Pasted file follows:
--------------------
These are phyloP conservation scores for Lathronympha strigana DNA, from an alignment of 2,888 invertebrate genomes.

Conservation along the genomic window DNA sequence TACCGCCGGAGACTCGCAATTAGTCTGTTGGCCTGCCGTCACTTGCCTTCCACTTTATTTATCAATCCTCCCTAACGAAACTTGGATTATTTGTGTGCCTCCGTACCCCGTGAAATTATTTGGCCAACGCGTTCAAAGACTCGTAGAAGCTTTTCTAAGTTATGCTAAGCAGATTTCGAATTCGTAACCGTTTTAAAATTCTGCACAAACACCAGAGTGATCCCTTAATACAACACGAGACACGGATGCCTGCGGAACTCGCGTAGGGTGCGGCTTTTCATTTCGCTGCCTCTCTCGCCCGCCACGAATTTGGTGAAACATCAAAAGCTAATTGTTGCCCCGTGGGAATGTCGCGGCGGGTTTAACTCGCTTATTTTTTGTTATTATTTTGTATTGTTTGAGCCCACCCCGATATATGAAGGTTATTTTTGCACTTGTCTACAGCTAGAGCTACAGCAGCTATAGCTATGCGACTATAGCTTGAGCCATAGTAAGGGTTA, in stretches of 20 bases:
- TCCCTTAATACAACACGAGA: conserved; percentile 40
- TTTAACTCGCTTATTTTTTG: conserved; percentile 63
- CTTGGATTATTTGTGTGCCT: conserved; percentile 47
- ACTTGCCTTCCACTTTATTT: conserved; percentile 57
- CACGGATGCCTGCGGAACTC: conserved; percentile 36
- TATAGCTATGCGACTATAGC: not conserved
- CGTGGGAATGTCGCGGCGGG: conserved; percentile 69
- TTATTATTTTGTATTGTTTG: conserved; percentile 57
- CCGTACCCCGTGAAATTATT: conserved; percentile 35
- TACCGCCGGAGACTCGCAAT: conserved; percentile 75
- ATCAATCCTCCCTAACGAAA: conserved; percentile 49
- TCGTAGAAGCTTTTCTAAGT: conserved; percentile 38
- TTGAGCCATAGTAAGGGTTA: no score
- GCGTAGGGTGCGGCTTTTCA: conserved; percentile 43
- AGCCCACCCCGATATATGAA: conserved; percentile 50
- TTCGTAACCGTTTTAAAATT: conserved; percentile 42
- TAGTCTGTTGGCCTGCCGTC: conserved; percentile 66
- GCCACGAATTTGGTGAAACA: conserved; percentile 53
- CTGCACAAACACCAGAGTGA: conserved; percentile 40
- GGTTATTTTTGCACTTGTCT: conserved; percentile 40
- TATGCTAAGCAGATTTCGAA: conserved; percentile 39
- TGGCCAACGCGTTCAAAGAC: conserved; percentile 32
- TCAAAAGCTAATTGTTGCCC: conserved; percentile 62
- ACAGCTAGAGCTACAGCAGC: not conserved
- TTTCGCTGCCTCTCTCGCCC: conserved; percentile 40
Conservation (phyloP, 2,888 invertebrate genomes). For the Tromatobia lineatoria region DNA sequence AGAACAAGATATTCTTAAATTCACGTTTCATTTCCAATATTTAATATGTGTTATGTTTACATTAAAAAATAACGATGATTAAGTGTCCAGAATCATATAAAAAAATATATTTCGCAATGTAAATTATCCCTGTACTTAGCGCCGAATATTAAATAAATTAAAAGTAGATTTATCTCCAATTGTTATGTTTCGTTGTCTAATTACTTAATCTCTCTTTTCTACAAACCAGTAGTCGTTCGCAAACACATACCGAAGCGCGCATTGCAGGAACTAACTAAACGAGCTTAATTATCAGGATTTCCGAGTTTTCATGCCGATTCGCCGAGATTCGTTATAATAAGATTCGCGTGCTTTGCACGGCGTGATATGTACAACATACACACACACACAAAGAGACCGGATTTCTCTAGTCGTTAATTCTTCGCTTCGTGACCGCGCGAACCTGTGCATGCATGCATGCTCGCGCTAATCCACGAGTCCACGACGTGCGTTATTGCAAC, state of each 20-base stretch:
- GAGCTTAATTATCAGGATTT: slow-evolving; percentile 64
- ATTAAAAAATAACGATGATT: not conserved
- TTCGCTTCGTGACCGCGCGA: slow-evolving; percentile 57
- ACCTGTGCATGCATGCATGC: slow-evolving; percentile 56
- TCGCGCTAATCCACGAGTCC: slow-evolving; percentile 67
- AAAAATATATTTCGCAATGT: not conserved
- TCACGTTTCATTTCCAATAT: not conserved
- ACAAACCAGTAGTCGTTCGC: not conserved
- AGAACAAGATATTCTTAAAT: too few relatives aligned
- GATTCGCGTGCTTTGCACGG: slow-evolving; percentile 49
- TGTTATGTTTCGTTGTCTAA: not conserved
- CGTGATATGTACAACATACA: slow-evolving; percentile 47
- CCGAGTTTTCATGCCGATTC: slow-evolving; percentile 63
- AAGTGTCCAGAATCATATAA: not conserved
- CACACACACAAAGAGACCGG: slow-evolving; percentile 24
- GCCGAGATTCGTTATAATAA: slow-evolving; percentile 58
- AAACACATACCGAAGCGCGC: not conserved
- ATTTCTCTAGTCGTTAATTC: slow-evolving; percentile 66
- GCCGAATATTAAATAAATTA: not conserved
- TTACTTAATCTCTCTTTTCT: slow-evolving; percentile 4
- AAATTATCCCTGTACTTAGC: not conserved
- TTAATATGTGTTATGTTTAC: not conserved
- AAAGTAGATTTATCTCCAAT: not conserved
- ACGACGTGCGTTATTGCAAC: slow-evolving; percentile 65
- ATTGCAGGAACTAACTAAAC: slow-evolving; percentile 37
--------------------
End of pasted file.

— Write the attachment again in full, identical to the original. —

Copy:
These are phyloP conservation scores for Lathronympha strigana DNA, from an alignment of 2,888 invertebrate genomes.

Conservation along the genomic window DNA sequence TACCGCCGGAGACTCGCAATTAGTCTGTTGGCCTGCCGTCACTTGCCTTCCACTTTATTTATCAATCCTCCCTAACGAAACTTGGATTATTTGTGTGCCTCCGTACCCCGTGAAATTATTTGGCCAACGCGTTCAAAGACTCGTAGAAGCTTTTCTAAGTTATGCTAAGCAGATTTCGAATTCGTAACCGTTTTAAAATTCTGCACAAACACCAGAGTGATCCCTTAATACAACACGAGACACGGATGCCTGCGGAACTCGCGTAGGGTGCGGCTTTTCATTTCGCTGCCTCTCTCGCCCGCCACGAATTTGGTGAAACATCAAAAGCTAATTGTTGCCCCGTGGGAATGTCGCGGCGGGTTTAACTCGCTTATTTTTTGTTATTATTTTGTATTGTTTGAGCCCACCCCGATATATGAAGGTTATTTTTGCACTTGTCTACAGCTAGAGCTACAGCAGCTATAGCTATGCGACTATAGCTTGAGCCATAGTAAGGGTTA, in stretches of 20 bases:
- TCCCTTAATACAACACGAGA: conserved; percentile 40
- TTTAACTCGCTTATTTTTTG: conserved; percentile 63
- CTTGGATTATTTGTGTGCCT: conserved; percentile 47
- ACTTGCCTTCCACTTTATTT: conserved; percentile 57
- CACGGATGCCTGCGGAACTC: conserved; percentile 36
- TATAGCTATGCGACTATAGC: not conserved
- CGTGGGAATGTCGCGGCGGG: conserved; percentile 69
- TTATTATTTTGTATTGTTTG: conserved; percentile 57
- CCGTACCCCGTGAAATTATT: conserved; percentile 35
- TACCGCCGGAGACTCGCAAT: conserved; percentile 75
- ATCAATCCTCCCTAACGAAA: conserved; percentile 49
- TCGTAGAAGCTTTTCTAAGT: conserved; percentile 38
- TTGAGCCATAGTAAGGGTTA: no score
- GCGTAGGGTGCGGCTTTTCA: conserved; percentile 43
- AGCCCACCCCGATATATGAA: conserved; percentile 50
- TTCGTAACCGTTTTAAAATT: conserved; percentile 42
- TAGTCTGTTGGCCTGCCGTC: conserved; percentile 66
- GCCACGAATTTGGTGAAACA: conserved; percentile 53
- CTGCACAAACACCAGAGTGA: conserved; percentile 40
- GGTTATTTTTGCACTTGTCT: conserved; percentile 40
- TATGCTAAGCAGATTTCGAA: conserved; percentile 39
- TGGCCAACGCGTTCAAAGAC: conserved; percentile 32
- TCAAAAGCTAATTGTTGCCC: conserved; percentile 62
- ACAGCTAGAGCTACAGCAGC: not conserved
- TTTCGCTGCCTCTCTCGCCC: conserved; percentile 40
Conservation (phyloP, 2,888 invertebrate genomes). For the Tromatobia lineatoria region DNA sequence AGAACAAGATATTCTTAAATTCACGTTTCATTTCCAATATTTAATATGTGTTATGTTTACATTAAAAAATAACGATGATTAAGTGTCCAGAATCATATAAAAAAATATATTTCGCAATGTAAATTATCCCTGTACTTAGCGCCGAATATTAAATAAATTAAAAGTAGATTTATCTCCAATTGTTATGTTTCGTTGTCTAATTACTTAATCTCTCTTTTCTACAAACCAGTAGTCGTTCGCAAACACATACCGAAGCGCGCATTGCAGGAACTAACTAAACGAGCTTAATTATCAGGATTTCCGAGTTTTCATGCCGATTCGCCGAGATTCGTTATAATAAGATTCGCGTGCTTTGCACGGCGTGATATGTACAACATACACACACACACAAAGAGACCGGATTTCTCTAGTCGTTAATTCTTCGCTTCGTGACCGCGCGAACCTGTGCATGCATGCATGCTCGCGCTAATCCACGAGTCCACGACGTGCGTTATTGCAAC, state of each 20-base stretch:
- GAGCTTAATTATCAGGATTT: slow-evolving; percentile 64
- ATTAAAAAATAACGATGATT: not conserved
- TTCGCTTCGTGACCGCGCGA: slow-evolving; percentile 57
- ACCTGTGCATGCATGCATGC: slow-evolving; percentile 56
- TCGCGCTAATCCACGAGTCC: slow-evolving; percentile 67
- AAAAATATATTTCGCAATGT: not conserved
- TCACGTTTCATTTCCAATAT: not conserved
- ACAAACCAGTAGTCGTTCGC: not conserved
- AGAACAAGATATTCTTAAAT: too few relatives aligned
- GATTCGCGTGCTTTGCACGG: slow-evolving; percentile 49
- TGTTATGTTTCGTTGTCTAA: not conserved
- CGTGATATGTACAACATACA: slow-evolving; percentile 47
- CCGAGTTTTCATGCCGATTC: slow-evolving; percentile 63
- AAGTGTCCAGAATCATATAA: not conserved
- CACACACACAAAGAGACCGG: slow-evolving; percentile 24
- GCCGAGATTCGTTATAATAA: slow-evolving; percentile 58
- AAACACATACCGAAGCGCGC: not conserved
- ATTTCTCTAGTCGTTAATTC: slow-evolving; percentile 66
- GCCGAATATTAAATAAATTA: not conserved
- TTACTTAATCTCTCTTTTCT: slow-evolving; percentile 4
- AAATTATCCCTGTACTTAGC: not conserved
- TTAATATGTGTTATGTTTAC: not conserved
- AAAGTAGATTTATCTCCAAT: not conserved
- ACGACGTGCGTTATTGCAAC: slow-evolving; percentile 65
- ATTGCAGGAACTAACTAAAC: slow-evolving; percentile 37